Oxygenpolluter or eutrophicator?
In the early stages of the Gaia hypothesis, Lynn Margulis and I
often talked of the rise of free oxygen
in the atmosphere as if it were a disaster. We called it the first
and greatest air pollution incident, where vast ranges of species
of organisms were killed off by oxygen poisoning.
I now think that the opposite is true. Oxygen
is poisonous, it is mutagenic and probably carcinogenic, and it
thus sets a limit to life spans. But its presence also opens abundant
new opportunities for organisms. At the end of the Archean, the
appearance of a little free oxygen would have worked wonders for
those early ecosystems. Oxygen was good for two reasons: first,
its presence enabled consumers to recycle the organic matter of
the photosynthesizers much more rapidly than could be done by the
methanogens: and second, oxygen would have changed the environmental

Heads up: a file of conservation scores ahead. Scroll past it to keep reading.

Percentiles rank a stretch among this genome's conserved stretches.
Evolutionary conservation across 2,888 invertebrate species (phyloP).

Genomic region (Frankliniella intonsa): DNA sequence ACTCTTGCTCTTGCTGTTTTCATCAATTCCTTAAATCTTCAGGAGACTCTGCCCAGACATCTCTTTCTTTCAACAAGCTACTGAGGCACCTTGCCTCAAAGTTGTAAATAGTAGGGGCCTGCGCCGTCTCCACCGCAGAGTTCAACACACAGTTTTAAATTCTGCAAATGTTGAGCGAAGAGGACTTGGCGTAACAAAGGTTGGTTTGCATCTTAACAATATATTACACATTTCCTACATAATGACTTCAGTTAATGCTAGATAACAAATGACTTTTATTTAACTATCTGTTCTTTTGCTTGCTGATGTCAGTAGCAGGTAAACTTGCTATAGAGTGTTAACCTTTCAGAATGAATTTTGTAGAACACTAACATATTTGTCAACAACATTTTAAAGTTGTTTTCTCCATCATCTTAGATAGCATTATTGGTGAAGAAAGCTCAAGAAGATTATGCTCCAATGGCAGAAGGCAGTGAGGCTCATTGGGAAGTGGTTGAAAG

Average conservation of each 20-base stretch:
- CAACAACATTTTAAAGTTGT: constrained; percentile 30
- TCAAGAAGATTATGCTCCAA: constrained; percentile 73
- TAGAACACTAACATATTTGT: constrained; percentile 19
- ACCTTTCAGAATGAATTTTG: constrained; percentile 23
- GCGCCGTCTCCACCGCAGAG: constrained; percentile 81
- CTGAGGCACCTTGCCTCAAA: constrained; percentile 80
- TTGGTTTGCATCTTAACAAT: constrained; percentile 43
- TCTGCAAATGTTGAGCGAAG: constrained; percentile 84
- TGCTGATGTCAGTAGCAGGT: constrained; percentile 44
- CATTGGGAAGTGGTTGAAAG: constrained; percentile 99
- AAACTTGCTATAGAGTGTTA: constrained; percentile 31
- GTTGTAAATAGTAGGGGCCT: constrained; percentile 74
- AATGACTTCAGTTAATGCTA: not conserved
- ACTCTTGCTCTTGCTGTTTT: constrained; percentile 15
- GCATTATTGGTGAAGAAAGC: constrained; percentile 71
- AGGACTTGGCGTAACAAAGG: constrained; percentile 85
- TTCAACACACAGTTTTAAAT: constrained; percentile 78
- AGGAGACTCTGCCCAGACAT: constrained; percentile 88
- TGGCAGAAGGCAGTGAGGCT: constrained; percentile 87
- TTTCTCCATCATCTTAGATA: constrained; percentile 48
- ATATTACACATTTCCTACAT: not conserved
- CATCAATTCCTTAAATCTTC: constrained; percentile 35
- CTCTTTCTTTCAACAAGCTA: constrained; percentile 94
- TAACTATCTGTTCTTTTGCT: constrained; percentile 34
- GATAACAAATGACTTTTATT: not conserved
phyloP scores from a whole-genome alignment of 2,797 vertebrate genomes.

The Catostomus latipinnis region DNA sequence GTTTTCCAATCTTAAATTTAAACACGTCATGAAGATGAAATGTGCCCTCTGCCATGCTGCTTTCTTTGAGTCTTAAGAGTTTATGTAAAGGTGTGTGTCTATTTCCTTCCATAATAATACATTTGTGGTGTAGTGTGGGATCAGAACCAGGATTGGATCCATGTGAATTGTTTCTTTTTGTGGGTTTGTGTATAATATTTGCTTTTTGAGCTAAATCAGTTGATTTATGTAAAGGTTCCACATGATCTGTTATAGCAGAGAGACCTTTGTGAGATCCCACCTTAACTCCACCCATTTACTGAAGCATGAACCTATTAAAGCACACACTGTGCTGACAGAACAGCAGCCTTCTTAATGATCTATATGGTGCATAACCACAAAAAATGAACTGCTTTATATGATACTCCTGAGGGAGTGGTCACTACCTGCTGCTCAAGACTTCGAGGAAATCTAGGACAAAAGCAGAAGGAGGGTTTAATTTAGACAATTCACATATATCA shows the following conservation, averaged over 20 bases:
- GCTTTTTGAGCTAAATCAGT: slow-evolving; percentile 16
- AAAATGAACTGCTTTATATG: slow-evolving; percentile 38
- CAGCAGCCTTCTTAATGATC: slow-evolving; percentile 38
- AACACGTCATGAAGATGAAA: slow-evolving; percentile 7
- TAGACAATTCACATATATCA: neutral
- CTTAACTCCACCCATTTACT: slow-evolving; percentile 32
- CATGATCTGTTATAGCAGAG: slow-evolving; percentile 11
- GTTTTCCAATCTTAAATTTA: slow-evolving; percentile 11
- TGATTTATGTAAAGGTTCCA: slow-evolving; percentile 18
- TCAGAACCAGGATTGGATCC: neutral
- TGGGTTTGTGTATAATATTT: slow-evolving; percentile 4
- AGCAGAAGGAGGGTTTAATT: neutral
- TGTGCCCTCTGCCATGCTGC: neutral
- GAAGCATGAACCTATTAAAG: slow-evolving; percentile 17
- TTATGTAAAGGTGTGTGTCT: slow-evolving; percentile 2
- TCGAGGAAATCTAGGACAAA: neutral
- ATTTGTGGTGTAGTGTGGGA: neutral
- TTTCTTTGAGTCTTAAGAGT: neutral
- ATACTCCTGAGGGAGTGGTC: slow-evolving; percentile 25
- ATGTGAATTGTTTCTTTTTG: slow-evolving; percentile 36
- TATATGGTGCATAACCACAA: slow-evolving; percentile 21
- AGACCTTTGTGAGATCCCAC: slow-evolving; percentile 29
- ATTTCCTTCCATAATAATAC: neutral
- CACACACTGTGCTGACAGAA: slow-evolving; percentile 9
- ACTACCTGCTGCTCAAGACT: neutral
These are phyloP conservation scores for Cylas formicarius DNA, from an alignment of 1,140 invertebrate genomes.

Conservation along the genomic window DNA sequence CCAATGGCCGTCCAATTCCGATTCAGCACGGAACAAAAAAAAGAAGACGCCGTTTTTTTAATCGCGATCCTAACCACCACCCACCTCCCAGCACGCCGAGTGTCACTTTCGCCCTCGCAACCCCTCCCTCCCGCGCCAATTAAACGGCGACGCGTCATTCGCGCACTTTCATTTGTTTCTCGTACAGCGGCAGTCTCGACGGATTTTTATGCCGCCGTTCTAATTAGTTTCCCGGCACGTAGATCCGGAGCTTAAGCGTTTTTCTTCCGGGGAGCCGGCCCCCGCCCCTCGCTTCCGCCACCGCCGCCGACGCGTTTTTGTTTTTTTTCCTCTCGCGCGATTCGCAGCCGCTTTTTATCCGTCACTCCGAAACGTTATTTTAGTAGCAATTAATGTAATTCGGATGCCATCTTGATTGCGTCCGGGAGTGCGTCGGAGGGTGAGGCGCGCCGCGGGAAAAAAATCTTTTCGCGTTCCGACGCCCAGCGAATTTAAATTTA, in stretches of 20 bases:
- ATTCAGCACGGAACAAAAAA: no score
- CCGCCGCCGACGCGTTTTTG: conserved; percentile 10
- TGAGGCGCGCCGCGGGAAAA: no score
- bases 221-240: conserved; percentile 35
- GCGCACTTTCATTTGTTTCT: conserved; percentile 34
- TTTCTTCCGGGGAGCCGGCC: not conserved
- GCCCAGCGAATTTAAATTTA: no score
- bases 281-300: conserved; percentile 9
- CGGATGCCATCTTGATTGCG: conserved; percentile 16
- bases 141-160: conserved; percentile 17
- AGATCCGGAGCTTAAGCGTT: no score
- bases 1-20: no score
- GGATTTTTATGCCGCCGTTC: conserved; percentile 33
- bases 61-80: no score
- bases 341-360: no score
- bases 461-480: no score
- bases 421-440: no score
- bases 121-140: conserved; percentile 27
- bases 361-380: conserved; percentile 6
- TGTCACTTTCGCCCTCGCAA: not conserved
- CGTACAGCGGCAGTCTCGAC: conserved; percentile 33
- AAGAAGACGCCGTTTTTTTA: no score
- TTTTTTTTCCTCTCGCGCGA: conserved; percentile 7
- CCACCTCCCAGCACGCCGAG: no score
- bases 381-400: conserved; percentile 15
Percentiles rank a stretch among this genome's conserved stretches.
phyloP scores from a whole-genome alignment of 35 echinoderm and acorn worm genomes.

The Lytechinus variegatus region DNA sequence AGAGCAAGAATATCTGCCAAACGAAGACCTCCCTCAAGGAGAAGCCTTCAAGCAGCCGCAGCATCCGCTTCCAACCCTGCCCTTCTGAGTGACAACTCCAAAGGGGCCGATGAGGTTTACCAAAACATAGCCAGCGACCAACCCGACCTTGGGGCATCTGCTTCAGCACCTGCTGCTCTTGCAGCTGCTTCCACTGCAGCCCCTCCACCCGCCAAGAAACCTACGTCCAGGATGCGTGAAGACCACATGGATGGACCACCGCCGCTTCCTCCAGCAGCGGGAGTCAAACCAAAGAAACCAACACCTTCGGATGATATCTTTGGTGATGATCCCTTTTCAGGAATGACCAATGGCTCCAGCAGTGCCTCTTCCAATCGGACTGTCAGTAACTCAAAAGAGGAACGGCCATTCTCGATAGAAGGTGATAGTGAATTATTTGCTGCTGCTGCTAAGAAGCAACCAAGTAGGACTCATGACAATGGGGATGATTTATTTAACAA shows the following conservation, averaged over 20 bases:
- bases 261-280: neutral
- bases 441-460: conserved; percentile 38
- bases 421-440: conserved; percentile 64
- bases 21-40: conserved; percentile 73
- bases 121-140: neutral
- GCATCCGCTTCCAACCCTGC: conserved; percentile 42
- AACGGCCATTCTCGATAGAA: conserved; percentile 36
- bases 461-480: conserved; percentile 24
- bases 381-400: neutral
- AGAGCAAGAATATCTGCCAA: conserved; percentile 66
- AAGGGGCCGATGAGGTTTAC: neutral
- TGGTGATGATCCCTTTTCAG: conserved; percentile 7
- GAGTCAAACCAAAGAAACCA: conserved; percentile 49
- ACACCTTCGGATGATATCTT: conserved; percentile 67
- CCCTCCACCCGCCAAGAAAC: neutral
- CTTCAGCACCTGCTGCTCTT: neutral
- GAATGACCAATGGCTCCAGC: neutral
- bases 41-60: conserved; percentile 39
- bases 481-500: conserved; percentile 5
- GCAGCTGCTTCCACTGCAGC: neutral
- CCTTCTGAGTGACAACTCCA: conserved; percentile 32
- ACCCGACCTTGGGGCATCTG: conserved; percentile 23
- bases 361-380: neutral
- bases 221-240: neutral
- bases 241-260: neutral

chemistry. The oxidation of atmospheric nitrogen to nitrates would
have increased, as would the weathering of many rocks, particularly
on the land surfaces. This would have made available nutrients that
were previously scarce, and so allowed an increase in the abundance
Geophysiological models of the change suggest
that even the denizens of the anoxic regions would have benefited.
This is simply because oxygen is, in a sense, a eutrophicator -
that is, by increasing nutrient levels it encourages surface "blooms"
of algae, and these deny light and oxygen to life below, which soon
dies. The increased supply of dead plants in its presence would
have enriched the methanogens until consumers took over this role.
variation 19 and note early form of the theory)